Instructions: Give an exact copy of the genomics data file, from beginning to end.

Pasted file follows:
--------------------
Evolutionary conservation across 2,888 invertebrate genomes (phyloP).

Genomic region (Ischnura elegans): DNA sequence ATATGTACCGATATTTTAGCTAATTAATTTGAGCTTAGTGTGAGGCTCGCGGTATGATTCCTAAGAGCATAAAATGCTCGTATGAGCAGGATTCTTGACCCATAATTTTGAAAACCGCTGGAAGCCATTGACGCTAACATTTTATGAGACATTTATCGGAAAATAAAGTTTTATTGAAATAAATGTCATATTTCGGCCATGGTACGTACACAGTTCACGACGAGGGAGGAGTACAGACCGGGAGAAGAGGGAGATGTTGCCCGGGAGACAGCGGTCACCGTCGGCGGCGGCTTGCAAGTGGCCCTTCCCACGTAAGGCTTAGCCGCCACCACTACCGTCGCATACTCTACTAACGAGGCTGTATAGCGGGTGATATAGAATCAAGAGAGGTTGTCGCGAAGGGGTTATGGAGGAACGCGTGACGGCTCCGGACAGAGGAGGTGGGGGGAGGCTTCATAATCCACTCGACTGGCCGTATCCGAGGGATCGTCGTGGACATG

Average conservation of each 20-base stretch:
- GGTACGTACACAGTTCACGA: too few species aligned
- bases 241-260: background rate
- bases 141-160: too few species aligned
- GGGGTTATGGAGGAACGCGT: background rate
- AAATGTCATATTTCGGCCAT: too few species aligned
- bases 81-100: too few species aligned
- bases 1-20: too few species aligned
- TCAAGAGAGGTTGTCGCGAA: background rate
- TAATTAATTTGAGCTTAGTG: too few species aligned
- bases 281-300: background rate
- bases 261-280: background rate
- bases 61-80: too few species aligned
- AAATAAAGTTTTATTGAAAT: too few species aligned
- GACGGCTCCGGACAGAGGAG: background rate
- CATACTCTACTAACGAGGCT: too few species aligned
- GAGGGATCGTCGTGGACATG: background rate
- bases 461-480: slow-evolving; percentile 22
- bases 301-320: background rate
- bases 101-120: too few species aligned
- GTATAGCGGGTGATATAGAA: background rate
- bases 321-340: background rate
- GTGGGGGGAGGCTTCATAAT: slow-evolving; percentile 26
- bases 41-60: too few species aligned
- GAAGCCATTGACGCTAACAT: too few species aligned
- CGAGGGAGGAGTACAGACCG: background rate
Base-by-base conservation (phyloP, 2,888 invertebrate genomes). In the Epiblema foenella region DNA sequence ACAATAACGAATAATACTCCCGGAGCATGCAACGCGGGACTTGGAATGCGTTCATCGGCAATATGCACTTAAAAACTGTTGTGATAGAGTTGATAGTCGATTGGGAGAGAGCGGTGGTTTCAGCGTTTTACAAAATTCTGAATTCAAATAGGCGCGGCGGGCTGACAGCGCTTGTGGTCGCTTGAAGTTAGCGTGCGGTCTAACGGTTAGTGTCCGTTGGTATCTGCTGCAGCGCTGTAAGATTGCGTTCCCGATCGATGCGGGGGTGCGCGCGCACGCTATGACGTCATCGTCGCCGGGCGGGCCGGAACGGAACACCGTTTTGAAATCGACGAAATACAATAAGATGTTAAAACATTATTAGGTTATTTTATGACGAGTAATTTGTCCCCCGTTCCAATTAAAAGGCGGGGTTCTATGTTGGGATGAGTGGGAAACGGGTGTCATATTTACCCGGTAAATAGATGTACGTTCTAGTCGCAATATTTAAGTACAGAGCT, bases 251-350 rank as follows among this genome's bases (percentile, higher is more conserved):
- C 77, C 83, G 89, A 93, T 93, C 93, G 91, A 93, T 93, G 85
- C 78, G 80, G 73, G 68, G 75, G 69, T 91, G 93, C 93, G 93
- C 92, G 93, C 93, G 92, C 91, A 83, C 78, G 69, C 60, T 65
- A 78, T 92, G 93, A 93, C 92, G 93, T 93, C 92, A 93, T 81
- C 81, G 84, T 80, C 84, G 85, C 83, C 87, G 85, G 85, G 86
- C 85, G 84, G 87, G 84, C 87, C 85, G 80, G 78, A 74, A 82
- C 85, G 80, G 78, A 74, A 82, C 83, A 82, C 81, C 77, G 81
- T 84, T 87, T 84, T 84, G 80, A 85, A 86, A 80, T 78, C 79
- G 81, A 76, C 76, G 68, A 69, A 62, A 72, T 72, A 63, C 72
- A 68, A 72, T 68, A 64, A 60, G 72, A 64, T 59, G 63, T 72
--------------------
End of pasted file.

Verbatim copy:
Evolutionary conservation across 2,888 invertebrate genomes (phyloP).

Genomic region (Ischnura elegans): DNA sequence ATATGTACCGATATTTTAGCTAATTAATTTGAGCTTAGTGTGAGGCTCGCGGTATGATTCCTAAGAGCATAAAATGCTCGTATGAGCAGGATTCTTGACCCATAATTTTGAAAACCGCTGGAAGCCATTGACGCTAACATTTTATGAGACATTTATCGGAAAATAAAGTTTTATTGAAATAAATGTCATATTTCGGCCATGGTACGTACACAGTTCACGACGAGGGAGGAGTACAGACCGGGAGAAGAGGGAGATGTTGCCCGGGAGACAGCGGTCACCGTCGGCGGCGGCTTGCAAGTGGCCCTTCCCACGTAAGGCTTAGCCGCCACCACTACCGTCGCATACTCTACTAACGAGGCTGTATAGCGGGTGATATAGAATCAAGAGAGGTTGTCGCGAAGGGGTTATGGAGGAACGCGTGACGGCTCCGGACAGAGGAGGTGGGGGGAGGCTTCATAATCCACTCGACTGGCCGTATCCGAGGGATCGTCGTGGACATG

Average conservation of each 20-base stretch:
- GGTACGTACACAGTTCACGA: too few species aligned
- bases 241-260: background rate
- bases 141-160: too few species aligned
- GGGGTTATGGAGGAACGCGT: background rate
- AAATGTCATATTTCGGCCAT: too few species aligned
- bases 81-100: too few species aligned
- bases 1-20: too few species aligned
- TCAAGAGAGGTTGTCGCGAA: background rate
- TAATTAATTTGAGCTTAGTG: too few species aligned
- bases 281-300: background rate
- bases 261-280: background rate
- bases 61-80: too few species aligned
- AAATAAAGTTTTATTGAAAT: too few species aligned
- GACGGCTCCGGACAGAGGAG: background rate
- CATACTCTACTAACGAGGCT: too few species aligned
- GAGGGATCGTCGTGGACATG: background rate
- bases 461-480: slow-evolving; percentile 22
- bases 301-320: background rate
- bases 101-120: too few species aligned
- GTATAGCGGGTGATATAGAA: background rate
- bases 321-340: background rate
- GTGGGGGGAGGCTTCATAAT: slow-evolving; percentile 26
- bases 41-60: too few species aligned
- GAAGCCATTGACGCTAACAT: too few species aligned
- CGAGGGAGGAGTACAGACCG: background rate
Base-by-base conservation (phyloP, 2,888 invertebrate genomes). In the Epiblema foenella region DNA sequence ACAATAACGAATAATACTCCCGGAGCATGCAACGCGGGACTTGGAATGCGTTCATCGGCAATATGCACTTAAAAACTGTTGTGATAGAGTTGATAGTCGATTGGGAGAGAGCGGTGGTTTCAGCGTTTTACAAAATTCTGAATTCAAATAGGCGCGGCGGGCTGACAGCGCTTGTGGTCGCTTGAAGTTAGCGTGCGGTCTAACGGTTAGTGTCCGTTGGTATCTGCTGCAGCGCTGTAAGATTGCGTTCCCGATCGATGCGGGGGTGCGCGCGCACGCTATGACGTCATCGTCGCCGGGCGGGCCGGAACGGAACACCGTTTTGAAATCGACGAAATACAATAAGATGTTAAAACATTATTAGGTTATTTTATGACGAGTAATTTGTCCCCCGTTCCAATTAAAAGGCGGGGTTCTATGTTGGGATGAGTGGGAAACGGGTGTCATATTTACCCGGTAAATAGATGTACGTTCTAGTCGCAATATTTAAGTACAGAGCT, bases 251-350 rank as follows among this genome's bases (percentile, higher is more conserved):
- C 77, C 83, G 89, A 93, T 93, C 93, G 91, A 93, T 93, G 85
- C 78, G 80, G 73, G 68, G 75, G 69, T 91, G 93, C 93, G 93
- C 92, G 93, C 93, G 92, C 91, A 83, C 78, G 69, C 60, T 65
- A 78, T 92, G 93, A 93, C 92, G 93, T 93, C 92, A 93, T 81
- C 81, G 84, T 80, C 84, G 85, C 83, C 87, G 85, G 85, G 86
- C 85, G 84, G 87, G 84, C 87, C 85, G 80, G 78, A 74, A 82
- C 85, G 80, G 78, A 74, A 82, C 83, A 82, C 81, C 77, G 81
- T 84, T 87, T 84, T 84, G 80, A 85, A 86, A 80, T 78, C 79
- G 81, A 76, C 76, G 68, A 69, A 62, A 72, T 72, A 63, C 72
- A 68, A 72, T 68, A 64, A 60, G 72, A 64, T 59, G 63, T 72